Isaac Asimov : Forward the Foundation

Isaac Asimov's last published novel, and also the final piece in the Foundation puzzle. What a shame that the work is such a mess. I've never been all that impressed by the Good Doctor's attempts to weave his Robot and Foundation stories together: it seemed so pointless, demeaning both series by a convoluted amalgamation. But funnily enough, the faults of Forward the Foundation aren't due to a plot overly concerned with robots (though they do impinge on it in a couple of places), but rather to failings within the basic Foundation structure.

Asimov, under prompting from John Campbell, wrote the original Foundation stories as an analog of the fall of the Roman Empire. So he used rather simplistic political machinations to make the plots work (and the Foundation series is, above all, about the way the politics of Empire behave). Because of this, Asimov has kept that same simplicity of political purpose in relation to Hari Seldon's efforts to establish psychohistory amid the turmoil of Trantor, ruling planet over twenty-eight million worlds. And it doesn't ring true: disbelief is not suspended at all willingly, because of the obvious fallacy of his reasoning. A planet such as Trantor would have a very sophisticated political structure, one that it would be very difficult to undercut, so two thirds of Asimov's plot goes out the window.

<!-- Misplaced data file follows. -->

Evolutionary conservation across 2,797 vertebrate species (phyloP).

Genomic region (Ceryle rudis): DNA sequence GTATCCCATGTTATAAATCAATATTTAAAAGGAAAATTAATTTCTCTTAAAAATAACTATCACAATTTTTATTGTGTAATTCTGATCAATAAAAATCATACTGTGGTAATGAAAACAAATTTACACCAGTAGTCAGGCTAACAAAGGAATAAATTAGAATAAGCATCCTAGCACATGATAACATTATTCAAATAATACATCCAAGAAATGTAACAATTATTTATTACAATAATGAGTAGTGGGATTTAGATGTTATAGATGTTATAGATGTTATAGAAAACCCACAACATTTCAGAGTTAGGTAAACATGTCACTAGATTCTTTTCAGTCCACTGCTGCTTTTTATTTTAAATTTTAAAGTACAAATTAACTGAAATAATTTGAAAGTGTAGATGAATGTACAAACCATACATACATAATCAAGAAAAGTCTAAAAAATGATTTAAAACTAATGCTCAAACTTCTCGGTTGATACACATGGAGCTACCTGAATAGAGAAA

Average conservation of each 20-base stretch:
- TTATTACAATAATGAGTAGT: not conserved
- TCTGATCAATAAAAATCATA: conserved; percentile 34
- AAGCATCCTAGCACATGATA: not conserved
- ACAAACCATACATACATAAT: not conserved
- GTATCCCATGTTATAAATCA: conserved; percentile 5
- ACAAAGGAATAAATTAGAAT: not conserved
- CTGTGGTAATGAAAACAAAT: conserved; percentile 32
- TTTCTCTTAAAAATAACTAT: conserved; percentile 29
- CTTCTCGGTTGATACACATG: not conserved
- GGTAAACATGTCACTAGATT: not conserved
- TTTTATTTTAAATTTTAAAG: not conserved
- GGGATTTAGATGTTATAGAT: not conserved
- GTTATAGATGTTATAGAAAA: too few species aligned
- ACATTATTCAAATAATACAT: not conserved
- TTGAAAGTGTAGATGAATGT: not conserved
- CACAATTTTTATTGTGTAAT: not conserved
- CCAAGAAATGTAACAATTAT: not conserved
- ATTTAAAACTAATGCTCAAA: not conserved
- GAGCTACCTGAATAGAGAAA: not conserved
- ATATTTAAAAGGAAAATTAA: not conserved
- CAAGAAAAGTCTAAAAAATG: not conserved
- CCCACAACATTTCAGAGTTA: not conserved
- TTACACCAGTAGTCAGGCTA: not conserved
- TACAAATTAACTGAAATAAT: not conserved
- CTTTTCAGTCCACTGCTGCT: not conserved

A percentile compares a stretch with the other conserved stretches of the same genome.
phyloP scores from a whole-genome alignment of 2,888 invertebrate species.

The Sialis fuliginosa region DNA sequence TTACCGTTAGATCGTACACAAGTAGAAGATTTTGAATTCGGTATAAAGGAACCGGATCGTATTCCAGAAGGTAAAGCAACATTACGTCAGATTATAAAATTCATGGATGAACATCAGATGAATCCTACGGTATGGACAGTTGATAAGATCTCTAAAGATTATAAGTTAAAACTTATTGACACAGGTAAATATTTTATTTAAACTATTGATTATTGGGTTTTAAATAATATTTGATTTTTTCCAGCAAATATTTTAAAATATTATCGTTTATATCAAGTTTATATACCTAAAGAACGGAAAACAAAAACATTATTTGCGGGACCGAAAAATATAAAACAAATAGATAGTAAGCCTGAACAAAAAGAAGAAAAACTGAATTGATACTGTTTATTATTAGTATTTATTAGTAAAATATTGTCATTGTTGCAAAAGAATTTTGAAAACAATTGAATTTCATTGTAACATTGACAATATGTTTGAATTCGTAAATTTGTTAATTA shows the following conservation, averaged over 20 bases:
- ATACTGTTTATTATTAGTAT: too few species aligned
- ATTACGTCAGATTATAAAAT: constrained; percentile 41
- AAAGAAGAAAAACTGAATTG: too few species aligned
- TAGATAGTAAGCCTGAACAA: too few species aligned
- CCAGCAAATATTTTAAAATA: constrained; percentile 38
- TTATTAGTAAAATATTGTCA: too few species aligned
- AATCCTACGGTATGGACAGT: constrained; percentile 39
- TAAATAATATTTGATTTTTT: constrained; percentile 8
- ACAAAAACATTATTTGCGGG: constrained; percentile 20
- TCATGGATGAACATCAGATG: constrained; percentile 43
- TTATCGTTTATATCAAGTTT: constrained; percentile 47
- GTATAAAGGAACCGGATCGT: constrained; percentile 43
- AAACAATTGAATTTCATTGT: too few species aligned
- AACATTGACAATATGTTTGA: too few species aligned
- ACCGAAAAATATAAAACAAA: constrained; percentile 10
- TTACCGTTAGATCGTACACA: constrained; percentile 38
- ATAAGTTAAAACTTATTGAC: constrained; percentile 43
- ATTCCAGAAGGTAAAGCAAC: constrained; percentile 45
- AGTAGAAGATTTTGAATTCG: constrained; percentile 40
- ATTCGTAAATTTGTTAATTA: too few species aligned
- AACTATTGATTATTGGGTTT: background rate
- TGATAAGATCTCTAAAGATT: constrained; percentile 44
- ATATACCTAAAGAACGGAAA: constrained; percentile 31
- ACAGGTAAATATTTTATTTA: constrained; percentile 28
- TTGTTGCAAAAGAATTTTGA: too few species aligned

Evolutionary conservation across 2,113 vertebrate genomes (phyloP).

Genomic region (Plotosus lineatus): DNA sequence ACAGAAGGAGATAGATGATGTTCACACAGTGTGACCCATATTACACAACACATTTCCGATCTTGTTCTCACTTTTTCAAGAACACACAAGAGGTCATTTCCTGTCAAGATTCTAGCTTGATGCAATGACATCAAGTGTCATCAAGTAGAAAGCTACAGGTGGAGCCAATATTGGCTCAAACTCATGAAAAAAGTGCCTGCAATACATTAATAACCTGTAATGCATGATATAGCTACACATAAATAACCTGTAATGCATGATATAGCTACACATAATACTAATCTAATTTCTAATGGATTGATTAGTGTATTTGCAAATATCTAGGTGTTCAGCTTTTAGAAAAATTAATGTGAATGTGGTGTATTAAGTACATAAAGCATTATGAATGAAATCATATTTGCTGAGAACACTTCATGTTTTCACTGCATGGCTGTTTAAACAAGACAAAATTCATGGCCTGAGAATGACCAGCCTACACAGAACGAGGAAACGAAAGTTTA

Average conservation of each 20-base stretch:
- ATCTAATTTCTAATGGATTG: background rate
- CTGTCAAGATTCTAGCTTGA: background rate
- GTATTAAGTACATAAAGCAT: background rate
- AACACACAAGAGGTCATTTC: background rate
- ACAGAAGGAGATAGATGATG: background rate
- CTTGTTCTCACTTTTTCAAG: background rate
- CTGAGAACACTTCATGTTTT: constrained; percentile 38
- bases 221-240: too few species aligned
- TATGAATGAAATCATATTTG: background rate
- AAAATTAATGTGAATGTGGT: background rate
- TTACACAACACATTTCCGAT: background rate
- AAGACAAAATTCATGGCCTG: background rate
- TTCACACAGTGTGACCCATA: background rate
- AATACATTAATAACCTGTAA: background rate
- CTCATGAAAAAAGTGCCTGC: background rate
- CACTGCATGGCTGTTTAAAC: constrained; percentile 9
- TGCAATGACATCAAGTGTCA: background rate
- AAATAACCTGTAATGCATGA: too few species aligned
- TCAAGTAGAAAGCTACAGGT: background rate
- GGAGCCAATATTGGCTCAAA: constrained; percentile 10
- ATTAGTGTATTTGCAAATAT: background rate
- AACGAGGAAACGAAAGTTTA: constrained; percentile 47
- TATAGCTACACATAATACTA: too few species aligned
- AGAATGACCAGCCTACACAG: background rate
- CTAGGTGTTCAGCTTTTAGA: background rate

Add to this the obvious problems of writing a prequel (where the outcome is already known), and you come up with an annoying book, with no real plot tensions. Sad, but true.